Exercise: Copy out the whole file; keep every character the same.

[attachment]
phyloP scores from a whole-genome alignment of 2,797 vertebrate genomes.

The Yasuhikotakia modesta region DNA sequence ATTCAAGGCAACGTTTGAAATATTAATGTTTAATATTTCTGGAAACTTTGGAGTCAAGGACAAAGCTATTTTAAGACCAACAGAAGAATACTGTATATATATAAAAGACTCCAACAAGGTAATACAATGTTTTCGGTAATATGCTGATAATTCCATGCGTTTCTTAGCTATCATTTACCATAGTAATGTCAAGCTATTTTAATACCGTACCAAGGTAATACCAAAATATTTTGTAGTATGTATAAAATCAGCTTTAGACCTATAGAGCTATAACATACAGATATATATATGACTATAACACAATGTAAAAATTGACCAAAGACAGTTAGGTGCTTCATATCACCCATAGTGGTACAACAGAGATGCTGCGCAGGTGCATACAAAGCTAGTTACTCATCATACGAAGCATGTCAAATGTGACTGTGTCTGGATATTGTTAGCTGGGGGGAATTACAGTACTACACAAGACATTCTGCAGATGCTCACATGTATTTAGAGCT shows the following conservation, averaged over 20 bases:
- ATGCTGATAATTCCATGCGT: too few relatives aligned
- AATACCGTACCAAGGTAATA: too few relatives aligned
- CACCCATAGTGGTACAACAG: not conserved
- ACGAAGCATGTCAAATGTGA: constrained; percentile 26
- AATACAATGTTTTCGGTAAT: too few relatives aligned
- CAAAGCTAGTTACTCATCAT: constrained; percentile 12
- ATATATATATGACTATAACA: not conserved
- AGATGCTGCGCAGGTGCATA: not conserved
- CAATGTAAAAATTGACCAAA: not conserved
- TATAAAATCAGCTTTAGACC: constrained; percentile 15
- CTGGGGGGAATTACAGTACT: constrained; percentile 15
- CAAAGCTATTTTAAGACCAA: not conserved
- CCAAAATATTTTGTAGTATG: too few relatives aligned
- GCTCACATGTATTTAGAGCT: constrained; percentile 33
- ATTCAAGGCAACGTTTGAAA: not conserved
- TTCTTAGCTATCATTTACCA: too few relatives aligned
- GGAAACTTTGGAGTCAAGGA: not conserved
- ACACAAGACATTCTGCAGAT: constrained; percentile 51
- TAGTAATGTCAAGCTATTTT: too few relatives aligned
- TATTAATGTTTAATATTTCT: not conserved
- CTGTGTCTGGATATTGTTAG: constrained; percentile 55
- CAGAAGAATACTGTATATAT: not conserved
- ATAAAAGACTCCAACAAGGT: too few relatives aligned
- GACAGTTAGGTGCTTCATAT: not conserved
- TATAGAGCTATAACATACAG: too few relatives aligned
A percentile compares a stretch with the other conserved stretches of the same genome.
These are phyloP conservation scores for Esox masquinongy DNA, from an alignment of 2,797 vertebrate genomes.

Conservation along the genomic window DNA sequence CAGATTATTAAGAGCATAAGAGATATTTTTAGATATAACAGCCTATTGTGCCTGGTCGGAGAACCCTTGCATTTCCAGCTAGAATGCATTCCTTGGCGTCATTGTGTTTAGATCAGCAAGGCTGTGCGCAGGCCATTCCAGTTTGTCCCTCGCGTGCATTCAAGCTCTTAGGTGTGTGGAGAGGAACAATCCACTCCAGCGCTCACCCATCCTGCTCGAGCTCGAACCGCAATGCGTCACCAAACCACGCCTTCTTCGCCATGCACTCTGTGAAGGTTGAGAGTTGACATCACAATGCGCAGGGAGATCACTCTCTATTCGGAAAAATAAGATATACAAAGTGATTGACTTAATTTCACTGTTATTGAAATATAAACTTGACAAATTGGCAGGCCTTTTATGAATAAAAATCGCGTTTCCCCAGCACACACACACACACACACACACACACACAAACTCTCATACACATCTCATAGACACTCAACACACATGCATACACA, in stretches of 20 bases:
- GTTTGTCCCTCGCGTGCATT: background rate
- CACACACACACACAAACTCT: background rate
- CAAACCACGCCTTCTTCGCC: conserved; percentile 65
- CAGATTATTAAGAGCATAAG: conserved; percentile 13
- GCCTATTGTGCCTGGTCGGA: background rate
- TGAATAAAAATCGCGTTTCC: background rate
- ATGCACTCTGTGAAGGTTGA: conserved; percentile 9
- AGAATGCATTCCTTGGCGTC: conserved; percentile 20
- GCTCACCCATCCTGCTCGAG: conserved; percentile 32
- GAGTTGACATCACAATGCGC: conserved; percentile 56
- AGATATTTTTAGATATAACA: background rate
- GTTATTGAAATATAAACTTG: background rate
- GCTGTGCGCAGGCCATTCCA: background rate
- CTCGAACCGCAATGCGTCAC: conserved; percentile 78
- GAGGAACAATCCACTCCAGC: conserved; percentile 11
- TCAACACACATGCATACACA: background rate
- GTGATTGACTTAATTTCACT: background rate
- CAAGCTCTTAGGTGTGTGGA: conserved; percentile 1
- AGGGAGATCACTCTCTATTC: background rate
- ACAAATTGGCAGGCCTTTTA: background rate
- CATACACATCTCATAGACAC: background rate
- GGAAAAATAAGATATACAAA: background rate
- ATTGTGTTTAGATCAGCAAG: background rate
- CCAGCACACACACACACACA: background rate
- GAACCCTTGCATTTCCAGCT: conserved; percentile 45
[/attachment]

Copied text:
phyloP scores from a whole-genome alignment of 2,797 vertebrate genomes.

The Yasuhikotakia modesta region DNA sequence ATTCAAGGCAACGTTTGAAATATTAATGTTTAATATTTCTGGAAACTTTGGAGTCAAGGACAAAGCTATTTTAAGACCAACAGAAGAATACTGTATATATATAAAAGACTCCAACAAGGTAATACAATGTTTTCGGTAATATGCTGATAATTCCATGCGTTTCTTAGCTATCATTTACCATAGTAATGTCAAGCTATTTTAATACCGTACCAAGGTAATACCAAAATATTTTGTAGTATGTATAAAATCAGCTTTAGACCTATAGAGCTATAACATACAGATATATATATGACTATAACACAATGTAAAAATTGACCAAAGACAGTTAGGTGCTTCATATCACCCATAGTGGTACAACAGAGATGCTGCGCAGGTGCATACAAAGCTAGTTACTCATCATACGAAGCATGTCAAATGTGACTGTGTCTGGATATTGTTAGCTGGGGGGAATTACAGTACTACACAAGACATTCTGCAGATGCTCACATGTATTTAGAGCT shows the following conservation, averaged over 20 bases:
- ATGCTGATAATTCCATGCGT: too few relatives aligned
- AATACCGTACCAAGGTAATA: too few relatives aligned
- CACCCATAGTGGTACAACAG: not conserved
- ACGAAGCATGTCAAATGTGA: constrained; percentile 26
- AATACAATGTTTTCGGTAAT: too few relatives aligned
- CAAAGCTAGTTACTCATCAT: constrained; percentile 12
- ATATATATATGACTATAACA: not conserved
- AGATGCTGCGCAGGTGCATA: not conserved
- CAATGTAAAAATTGACCAAA: not conserved
- TATAAAATCAGCTTTAGACC: constrained; percentile 15
- CTGGGGGGAATTACAGTACT: constrained; percentile 15
- CAAAGCTATTTTAAGACCAA: not conserved
- CCAAAATATTTTGTAGTATG: too few relatives aligned
- GCTCACATGTATTTAGAGCT: constrained; percentile 33
- ATTCAAGGCAACGTTTGAAA: not conserved
- TTCTTAGCTATCATTTACCA: too few relatives aligned
- GGAAACTTTGGAGTCAAGGA: not conserved
- ACACAAGACATTCTGCAGAT: constrained; percentile 51
- TAGTAATGTCAAGCTATTTT: too few relatives aligned
- TATTAATGTTTAATATTTCT: not conserved
- CTGTGTCTGGATATTGTTAG: constrained; percentile 55
- CAGAAGAATACTGTATATAT: not conserved
- ATAAAAGACTCCAACAAGGT: too few relatives aligned
- GACAGTTAGGTGCTTCATAT: not conserved
- TATAGAGCTATAACATACAG: too few relatives aligned
A percentile compares a stretch with the other conserved stretches of the same genome.
These are phyloP conservation scores for Esox masquinongy DNA, from an alignment of 2,797 vertebrate genomes.

Conservation along the genomic window DNA sequence CAGATTATTAAGAGCATAAGAGATATTTTTAGATATAACAGCCTATTGTGCCTGGTCGGAGAACCCTTGCATTTCCAGCTAGAATGCATTCCTTGGCGTCATTGTGTTTAGATCAGCAAGGCTGTGCGCAGGCCATTCCAGTTTGTCCCTCGCGTGCATTCAAGCTCTTAGGTGTGTGGAGAGGAACAATCCACTCCAGCGCTCACCCATCCTGCTCGAGCTCGAACCGCAATGCGTCACCAAACCACGCCTTCTTCGCCATGCACTCTGTGAAGGTTGAGAGTTGACATCACAATGCGCAGGGAGATCACTCTCTATTCGGAAAAATAAGATATACAAAGTGATTGACTTAATTTCACTGTTATTGAAATATAAACTTGACAAATTGGCAGGCCTTTTATGAATAAAAATCGCGTTTCCCCAGCACACACACACACACACACACACACACACAAACTCTCATACACATCTCATAGACACTCAACACACATGCATACACA, in stretches of 20 bases:
- GTTTGTCCCTCGCGTGCATT: background rate
- CACACACACACACAAACTCT: background rate
- CAAACCACGCCTTCTTCGCC: conserved; percentile 65
- CAGATTATTAAGAGCATAAG: conserved; percentile 13
- GCCTATTGTGCCTGGTCGGA: background rate
- TGAATAAAAATCGCGTTTCC: background rate
- ATGCACTCTGTGAAGGTTGA: conserved; percentile 9
- AGAATGCATTCCTTGGCGTC: conserved; percentile 20
- GCTCACCCATCCTGCTCGAG: conserved; percentile 32
- GAGTTGACATCACAATGCGC: conserved; percentile 56
- AGATATTTTTAGATATAACA: background rate
- GTTATTGAAATATAAACTTG: background rate
- GCTGTGCGCAGGCCATTCCA: background rate
- CTCGAACCGCAATGCGTCAC: conserved; percentile 78
- GAGGAACAATCCACTCCAGC: conserved; percentile 11
- TCAACACACATGCATACACA: background rate
- GTGATTGACTTAATTTCACT: background rate
- CAAGCTCTTAGGTGTGTGGA: conserved; percentile 1
- AGGGAGATCACTCTCTATTC: background rate
- ACAAATTGGCAGGCCTTTTA: background rate
- CATACACATCTCATAGACAC: background rate
- GGAAAAATAAGATATACAAA: background rate
- ATTGTGTTTAGATCAGCAAG: background rate
- CCAGCACACACACACACACA: background rate
- GAACCCTTGCATTTCCAGCT: conserved; percentile 45